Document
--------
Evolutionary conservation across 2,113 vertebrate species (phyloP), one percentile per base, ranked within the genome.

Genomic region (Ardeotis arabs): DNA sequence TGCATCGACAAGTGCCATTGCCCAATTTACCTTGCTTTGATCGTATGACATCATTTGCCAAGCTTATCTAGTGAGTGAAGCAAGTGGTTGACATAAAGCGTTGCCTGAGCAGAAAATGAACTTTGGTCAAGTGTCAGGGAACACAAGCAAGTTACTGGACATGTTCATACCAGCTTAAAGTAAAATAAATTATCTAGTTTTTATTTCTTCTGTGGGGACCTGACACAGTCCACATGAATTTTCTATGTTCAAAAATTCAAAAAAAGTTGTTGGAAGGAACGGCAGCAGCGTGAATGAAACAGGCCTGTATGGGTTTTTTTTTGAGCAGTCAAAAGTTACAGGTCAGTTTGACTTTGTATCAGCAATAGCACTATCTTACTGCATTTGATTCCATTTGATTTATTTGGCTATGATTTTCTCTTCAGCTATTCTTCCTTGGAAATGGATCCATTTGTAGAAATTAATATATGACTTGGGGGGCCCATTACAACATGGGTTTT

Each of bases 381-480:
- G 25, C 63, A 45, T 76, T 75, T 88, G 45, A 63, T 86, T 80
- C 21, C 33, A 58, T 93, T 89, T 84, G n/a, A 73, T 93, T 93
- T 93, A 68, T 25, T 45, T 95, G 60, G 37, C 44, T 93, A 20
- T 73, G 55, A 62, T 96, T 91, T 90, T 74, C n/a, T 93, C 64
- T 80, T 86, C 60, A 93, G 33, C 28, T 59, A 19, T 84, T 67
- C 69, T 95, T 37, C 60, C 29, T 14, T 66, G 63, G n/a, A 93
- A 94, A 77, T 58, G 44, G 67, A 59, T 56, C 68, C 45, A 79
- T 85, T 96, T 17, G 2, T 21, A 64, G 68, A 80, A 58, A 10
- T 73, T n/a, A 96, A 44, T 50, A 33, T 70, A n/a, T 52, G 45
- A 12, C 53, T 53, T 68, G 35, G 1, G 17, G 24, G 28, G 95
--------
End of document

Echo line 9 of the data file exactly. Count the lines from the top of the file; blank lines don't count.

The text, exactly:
- C 69, T 95, T 37, C 60, C 29, T 14, T 66, G 63, G n/a, A 93